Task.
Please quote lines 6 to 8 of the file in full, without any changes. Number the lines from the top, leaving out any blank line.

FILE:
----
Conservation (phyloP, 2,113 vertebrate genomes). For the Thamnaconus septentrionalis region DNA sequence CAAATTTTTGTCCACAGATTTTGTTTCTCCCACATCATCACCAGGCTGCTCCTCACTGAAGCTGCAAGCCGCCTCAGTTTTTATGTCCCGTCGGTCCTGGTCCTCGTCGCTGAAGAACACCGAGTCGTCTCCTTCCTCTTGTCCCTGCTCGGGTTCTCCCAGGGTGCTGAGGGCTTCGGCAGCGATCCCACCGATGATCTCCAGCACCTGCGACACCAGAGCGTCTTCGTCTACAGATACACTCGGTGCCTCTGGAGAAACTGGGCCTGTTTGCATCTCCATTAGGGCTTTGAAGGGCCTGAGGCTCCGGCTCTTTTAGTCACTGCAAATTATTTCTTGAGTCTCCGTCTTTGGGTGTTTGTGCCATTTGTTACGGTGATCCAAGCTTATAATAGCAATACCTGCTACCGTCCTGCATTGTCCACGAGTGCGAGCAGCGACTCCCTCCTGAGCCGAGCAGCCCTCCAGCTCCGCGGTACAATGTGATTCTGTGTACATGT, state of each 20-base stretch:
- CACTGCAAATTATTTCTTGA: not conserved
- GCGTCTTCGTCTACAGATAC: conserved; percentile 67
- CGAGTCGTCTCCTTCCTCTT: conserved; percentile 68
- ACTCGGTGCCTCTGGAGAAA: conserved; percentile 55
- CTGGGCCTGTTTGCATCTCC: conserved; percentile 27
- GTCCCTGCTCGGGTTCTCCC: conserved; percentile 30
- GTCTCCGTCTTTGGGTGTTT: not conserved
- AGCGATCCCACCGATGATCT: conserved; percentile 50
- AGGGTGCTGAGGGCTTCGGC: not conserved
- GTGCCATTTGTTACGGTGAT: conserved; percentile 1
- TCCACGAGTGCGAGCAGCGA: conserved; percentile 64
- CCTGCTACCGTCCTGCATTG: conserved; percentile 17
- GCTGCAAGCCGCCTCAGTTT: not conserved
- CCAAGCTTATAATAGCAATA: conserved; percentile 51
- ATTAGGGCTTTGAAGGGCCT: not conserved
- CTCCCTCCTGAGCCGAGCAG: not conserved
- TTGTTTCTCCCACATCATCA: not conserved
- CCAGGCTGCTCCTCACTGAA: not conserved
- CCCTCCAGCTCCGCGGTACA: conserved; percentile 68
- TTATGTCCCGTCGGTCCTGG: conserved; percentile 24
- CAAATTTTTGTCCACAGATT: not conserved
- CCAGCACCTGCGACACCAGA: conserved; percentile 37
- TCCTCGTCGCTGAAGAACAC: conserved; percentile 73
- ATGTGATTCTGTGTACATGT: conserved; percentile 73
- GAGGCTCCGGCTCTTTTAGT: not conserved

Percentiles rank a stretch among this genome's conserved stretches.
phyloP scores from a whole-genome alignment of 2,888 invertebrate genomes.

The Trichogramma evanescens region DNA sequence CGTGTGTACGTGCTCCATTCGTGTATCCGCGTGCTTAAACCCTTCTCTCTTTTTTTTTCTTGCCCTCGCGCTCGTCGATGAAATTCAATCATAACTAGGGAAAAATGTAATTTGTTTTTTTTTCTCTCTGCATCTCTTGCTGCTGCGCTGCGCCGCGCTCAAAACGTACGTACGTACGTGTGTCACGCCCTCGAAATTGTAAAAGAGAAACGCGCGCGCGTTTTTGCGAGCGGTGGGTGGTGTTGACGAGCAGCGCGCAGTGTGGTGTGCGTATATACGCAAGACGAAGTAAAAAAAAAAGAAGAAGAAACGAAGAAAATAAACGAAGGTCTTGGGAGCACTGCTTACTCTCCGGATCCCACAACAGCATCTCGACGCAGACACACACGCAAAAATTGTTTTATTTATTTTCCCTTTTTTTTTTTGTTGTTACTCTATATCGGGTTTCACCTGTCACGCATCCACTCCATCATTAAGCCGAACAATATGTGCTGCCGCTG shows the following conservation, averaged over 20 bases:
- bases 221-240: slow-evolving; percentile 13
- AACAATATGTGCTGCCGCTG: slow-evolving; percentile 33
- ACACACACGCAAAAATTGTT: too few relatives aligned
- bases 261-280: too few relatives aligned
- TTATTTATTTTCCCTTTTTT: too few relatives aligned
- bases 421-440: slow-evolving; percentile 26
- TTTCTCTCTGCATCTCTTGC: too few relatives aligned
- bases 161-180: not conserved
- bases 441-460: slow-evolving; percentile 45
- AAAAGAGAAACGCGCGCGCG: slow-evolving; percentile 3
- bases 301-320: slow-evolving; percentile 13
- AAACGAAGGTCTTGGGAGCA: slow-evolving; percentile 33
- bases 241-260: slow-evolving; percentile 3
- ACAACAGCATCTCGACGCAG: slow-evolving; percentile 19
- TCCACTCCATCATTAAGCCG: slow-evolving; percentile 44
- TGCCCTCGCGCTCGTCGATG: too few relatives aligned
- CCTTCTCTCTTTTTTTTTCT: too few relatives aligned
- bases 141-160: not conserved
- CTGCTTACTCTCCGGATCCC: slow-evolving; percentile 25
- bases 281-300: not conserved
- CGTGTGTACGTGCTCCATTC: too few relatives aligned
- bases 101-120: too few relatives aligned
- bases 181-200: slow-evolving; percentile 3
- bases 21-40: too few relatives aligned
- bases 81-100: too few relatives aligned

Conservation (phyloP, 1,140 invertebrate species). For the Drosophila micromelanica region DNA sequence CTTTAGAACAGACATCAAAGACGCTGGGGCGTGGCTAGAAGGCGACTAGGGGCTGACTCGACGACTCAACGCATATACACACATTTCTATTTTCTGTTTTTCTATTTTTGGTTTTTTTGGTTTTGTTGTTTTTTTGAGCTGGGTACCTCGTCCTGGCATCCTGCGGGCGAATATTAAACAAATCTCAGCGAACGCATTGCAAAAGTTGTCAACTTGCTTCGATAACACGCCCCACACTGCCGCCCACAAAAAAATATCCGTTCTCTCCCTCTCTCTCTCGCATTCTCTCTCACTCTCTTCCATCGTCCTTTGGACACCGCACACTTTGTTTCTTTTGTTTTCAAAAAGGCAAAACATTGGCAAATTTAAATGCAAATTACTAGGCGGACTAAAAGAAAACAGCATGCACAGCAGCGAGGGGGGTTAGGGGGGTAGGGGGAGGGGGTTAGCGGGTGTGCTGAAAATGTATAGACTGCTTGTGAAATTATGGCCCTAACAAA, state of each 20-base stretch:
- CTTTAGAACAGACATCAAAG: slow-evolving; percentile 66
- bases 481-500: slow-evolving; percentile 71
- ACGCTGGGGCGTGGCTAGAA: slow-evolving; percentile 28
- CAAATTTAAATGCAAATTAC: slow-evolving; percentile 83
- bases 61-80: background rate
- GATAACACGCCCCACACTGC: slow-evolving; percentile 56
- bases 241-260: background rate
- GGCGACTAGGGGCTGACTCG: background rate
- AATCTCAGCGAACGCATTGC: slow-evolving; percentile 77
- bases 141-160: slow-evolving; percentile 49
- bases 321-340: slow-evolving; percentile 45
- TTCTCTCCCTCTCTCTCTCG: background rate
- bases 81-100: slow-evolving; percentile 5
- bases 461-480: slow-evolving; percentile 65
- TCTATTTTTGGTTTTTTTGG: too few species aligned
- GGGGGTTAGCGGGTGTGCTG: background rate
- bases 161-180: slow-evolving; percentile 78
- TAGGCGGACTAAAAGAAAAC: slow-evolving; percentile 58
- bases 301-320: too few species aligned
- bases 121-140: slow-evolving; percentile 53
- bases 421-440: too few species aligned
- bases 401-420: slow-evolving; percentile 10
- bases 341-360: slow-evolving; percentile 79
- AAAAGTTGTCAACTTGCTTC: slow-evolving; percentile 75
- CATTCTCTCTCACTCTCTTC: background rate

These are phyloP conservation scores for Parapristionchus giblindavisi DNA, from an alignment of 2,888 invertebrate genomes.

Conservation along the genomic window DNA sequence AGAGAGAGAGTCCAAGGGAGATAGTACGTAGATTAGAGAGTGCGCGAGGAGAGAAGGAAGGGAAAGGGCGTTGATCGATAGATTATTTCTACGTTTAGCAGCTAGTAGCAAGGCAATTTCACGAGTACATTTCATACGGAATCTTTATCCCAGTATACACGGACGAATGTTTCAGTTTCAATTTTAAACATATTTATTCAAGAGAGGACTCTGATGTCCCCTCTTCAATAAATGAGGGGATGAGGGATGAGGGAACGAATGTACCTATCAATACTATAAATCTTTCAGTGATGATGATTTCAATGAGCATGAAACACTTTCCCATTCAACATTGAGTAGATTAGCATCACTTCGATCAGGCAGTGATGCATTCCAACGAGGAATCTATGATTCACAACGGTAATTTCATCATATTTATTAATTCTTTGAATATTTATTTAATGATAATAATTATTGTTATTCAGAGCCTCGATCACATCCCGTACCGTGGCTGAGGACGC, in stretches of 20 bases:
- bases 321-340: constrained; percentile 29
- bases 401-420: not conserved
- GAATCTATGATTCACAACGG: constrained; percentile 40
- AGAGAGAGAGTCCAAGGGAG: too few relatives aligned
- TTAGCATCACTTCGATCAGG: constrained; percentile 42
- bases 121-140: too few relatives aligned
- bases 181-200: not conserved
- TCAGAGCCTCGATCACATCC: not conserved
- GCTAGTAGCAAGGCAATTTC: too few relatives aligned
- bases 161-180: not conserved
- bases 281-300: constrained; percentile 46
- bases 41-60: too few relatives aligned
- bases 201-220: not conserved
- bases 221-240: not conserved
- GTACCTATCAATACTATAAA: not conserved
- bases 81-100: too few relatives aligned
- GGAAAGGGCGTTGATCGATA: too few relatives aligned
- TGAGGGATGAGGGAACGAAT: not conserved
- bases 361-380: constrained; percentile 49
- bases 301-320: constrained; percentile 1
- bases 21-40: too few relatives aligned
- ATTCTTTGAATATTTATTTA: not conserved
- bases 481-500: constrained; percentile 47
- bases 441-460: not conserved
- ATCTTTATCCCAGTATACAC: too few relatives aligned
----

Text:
- CTGGGCCTGTTTGCATCTCC: conserved; percentile 27
- GTCCCTGCTCGGGTTCTCCC: conserved; percentile 30
- GTCTCCGTCTTTGGGTGTTT: not conserved